Both my parents had very detailed baby books were all this was recorded - my baby book even had a space for these diseases to be recored along with others- it was a VERY different time!!

 

http://deafness.about.com/cs/featurescauses/a/rubella.htm  there is a lot out there on the 60's and Rubella 

post #28 of 38

I was unable to look at the links, but it appears that study was done in my home province (the quotes mention Alberta). I just turned 39 and according to my vax records, I did have the MMR, but not until I was around 5 or 6. I would have to find my record to check for certain. I only had prenatal testing done with my first baby, when I was 27, and I obviously had high enough antibodies for rubella, because no one ever mentioned getting the MMR to me. It would not surprise me at all to learn I had had rubella naturally before I had the MMR.

 

My mother does not remember us getting any of the childhood diseases, but we clearly did at least get chicken pox as my sister recently had shingles. She does, however, remember me being very sick from scarlatina...which she believes is a relative of scarlet fever, though a quick google shows they are the same thing.

post #29 of 38

Hmmm I was born in 1972 and got the MMR. Maybe it was regional??

 

Marnica.... it could be regional, as I said.... when we moved to Florida, they told my parents they only did the MMR there and wouldn't accept our seperate shots which is why they got us that again.  I asked my mom about it today and she said they never even mentioned the MMR to her ever until my little sis was born so she just did what her doc told her... shrug.gif 

 

 

DS-13

DD-8

DD-2

post #30 of 38
Thread Starter 

I thought this article was appropriate to post in this thread:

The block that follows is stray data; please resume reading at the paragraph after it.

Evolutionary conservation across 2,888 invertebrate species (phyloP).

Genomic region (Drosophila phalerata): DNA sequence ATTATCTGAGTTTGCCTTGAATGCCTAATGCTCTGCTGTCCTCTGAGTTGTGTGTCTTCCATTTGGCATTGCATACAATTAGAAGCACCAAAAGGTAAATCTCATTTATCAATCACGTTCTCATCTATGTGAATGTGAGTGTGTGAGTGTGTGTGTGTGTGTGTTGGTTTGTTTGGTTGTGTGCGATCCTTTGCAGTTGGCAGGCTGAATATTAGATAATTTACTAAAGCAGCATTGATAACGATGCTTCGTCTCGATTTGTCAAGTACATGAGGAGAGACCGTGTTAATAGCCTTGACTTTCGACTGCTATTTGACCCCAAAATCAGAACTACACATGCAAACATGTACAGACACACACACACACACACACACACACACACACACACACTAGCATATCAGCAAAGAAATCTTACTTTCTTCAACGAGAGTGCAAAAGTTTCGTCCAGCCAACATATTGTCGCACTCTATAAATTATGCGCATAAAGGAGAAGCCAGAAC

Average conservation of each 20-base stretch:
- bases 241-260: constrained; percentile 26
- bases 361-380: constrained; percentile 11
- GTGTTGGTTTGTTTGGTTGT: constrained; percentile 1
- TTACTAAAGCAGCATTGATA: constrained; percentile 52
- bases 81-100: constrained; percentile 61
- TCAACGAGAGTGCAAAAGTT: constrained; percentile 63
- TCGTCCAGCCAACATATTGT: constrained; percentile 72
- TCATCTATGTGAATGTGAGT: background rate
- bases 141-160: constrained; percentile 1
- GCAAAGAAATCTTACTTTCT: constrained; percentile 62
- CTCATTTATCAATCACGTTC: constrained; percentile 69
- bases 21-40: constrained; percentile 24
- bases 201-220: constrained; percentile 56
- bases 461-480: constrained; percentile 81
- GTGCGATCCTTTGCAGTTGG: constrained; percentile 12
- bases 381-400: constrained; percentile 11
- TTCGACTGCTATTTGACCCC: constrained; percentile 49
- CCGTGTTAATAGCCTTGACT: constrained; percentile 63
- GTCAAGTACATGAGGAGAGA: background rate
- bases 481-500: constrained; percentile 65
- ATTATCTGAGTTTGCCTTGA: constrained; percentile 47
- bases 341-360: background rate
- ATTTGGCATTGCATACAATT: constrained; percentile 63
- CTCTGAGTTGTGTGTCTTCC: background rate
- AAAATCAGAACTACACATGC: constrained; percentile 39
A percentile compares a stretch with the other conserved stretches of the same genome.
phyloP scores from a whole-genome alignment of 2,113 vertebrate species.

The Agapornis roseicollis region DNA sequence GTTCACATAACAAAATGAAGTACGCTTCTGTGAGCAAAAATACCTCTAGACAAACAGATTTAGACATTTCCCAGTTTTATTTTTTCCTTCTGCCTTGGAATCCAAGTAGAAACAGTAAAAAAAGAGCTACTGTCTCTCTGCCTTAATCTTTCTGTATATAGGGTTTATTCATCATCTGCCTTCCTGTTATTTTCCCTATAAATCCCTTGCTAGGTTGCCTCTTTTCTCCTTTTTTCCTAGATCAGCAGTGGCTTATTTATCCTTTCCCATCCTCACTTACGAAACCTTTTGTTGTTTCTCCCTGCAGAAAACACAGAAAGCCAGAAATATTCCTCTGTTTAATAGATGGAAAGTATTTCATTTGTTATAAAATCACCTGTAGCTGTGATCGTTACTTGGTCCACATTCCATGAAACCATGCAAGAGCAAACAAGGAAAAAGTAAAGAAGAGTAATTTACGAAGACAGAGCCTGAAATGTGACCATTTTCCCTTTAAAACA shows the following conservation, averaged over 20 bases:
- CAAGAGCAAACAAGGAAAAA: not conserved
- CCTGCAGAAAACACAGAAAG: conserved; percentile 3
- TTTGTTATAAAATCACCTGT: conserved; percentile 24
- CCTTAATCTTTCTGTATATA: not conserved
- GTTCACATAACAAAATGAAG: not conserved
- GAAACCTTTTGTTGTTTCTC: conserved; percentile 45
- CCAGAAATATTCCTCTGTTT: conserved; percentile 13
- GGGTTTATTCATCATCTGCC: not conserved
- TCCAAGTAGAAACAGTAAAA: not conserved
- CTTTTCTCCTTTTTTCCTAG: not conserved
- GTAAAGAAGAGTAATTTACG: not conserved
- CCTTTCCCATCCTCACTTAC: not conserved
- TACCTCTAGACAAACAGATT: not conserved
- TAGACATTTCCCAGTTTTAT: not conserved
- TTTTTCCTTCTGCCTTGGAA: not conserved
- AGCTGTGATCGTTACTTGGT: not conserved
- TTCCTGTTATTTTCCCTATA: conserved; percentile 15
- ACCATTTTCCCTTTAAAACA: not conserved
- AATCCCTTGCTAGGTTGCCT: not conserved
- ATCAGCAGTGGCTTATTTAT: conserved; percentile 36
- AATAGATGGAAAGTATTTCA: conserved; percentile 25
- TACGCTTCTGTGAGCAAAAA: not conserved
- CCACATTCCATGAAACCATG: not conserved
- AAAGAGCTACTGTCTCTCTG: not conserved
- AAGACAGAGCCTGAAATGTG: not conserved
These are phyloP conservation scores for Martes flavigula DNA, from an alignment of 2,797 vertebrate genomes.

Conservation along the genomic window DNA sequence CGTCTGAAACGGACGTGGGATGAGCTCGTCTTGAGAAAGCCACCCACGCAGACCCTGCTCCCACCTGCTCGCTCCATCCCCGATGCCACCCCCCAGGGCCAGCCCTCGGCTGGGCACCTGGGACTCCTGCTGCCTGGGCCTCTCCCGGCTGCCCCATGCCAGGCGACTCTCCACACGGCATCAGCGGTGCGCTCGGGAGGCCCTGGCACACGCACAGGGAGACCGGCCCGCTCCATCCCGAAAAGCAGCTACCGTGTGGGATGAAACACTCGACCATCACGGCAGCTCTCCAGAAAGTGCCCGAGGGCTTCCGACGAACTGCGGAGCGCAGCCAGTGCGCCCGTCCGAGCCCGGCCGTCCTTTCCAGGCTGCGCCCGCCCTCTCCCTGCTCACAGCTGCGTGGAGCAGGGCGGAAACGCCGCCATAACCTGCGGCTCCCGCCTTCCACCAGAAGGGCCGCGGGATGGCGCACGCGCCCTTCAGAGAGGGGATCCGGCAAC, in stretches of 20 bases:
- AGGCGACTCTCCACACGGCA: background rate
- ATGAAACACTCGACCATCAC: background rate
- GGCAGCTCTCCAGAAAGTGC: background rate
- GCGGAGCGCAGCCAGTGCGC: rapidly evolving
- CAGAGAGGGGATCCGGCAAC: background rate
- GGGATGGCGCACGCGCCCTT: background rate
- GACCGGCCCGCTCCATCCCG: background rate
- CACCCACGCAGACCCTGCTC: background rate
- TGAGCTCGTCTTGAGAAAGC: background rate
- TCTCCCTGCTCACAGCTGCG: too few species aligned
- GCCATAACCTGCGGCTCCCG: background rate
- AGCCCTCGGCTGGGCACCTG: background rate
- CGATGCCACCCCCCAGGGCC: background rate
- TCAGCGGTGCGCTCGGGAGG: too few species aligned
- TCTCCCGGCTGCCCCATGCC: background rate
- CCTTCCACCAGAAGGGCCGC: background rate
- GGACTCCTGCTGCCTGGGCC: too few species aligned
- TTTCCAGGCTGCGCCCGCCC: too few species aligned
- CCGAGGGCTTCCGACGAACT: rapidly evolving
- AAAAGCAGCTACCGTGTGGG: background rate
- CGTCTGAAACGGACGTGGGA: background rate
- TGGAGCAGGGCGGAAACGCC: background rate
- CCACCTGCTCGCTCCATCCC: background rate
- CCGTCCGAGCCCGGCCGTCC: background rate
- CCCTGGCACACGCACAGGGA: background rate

17 Examples of Admitted Vaccine Failure

post #31 of 38

Mirzam, I think it's perfectly appropriate for this thread--but might get more views if it gets a thread of its own.

post #32 of 38
Quote:
Originally Posted by Mirzam View Post

I thought this article was appropriate to post in this thread:

 

17 Examples of Admitted Vaccine Failure

One of those 17 stories involves me - sort of.

 

I was 17 in 1989 when a large measles outbreak swept through Quebec.

 

The school board had a rule that anyone who could not show proof of immunity to vaccines would be asked to leave school if a measles case happened in their district.  The government was being quite picky about what constituted proof - your vaccine record had to be signed, dated and stamped on each entry.  My doctor only signed once for the whole book - so my vaccine did not count.  I was revaccinated - along with a huge portion of my school.  If I was to estimate I would say 1/3.  There is no way 1/3 of my class was unvaxxed as babies.  I would bet real money it was less than 10 % (and very probably less than 5%).  So whenever a government agency says "60% of cases were in individuals who were not fully vaxxed" I always wonder what they mean exactly.  What they really mean is 60% of cases were in individuals who could not prove to our standard that they were immunised."

 

I think non-vaxxed, undervaxxed and "can't prove to the government you were vaccinated" all get lumped together -which is to the benefit of those trying to prove vaccines work and that epidemics are among the unvaccinated - but is not necessarily the whole picture.

 

Here is a paper out of Australia, showing a somewhat similar thing:

http://vaccinationdilemma.com/whooping-cough-australian-children-how-many-were-vaccinated.

 

"For the years 2008-2010, there were a total of 9333 cases of whooping cough reported in children aged 0-4 years. Among them were 754 who were either too young or otherwise not eligible to have been vaccinated, and 1497 for whom vaccine status was not known."

 

Why on earth is the status unknown so high???  I could get it being high in adults, but the Australia stats look at kids 0-4 year old.  

Edited by kathymuggle - 3/5/13 at 7:03pm
post #33 of 38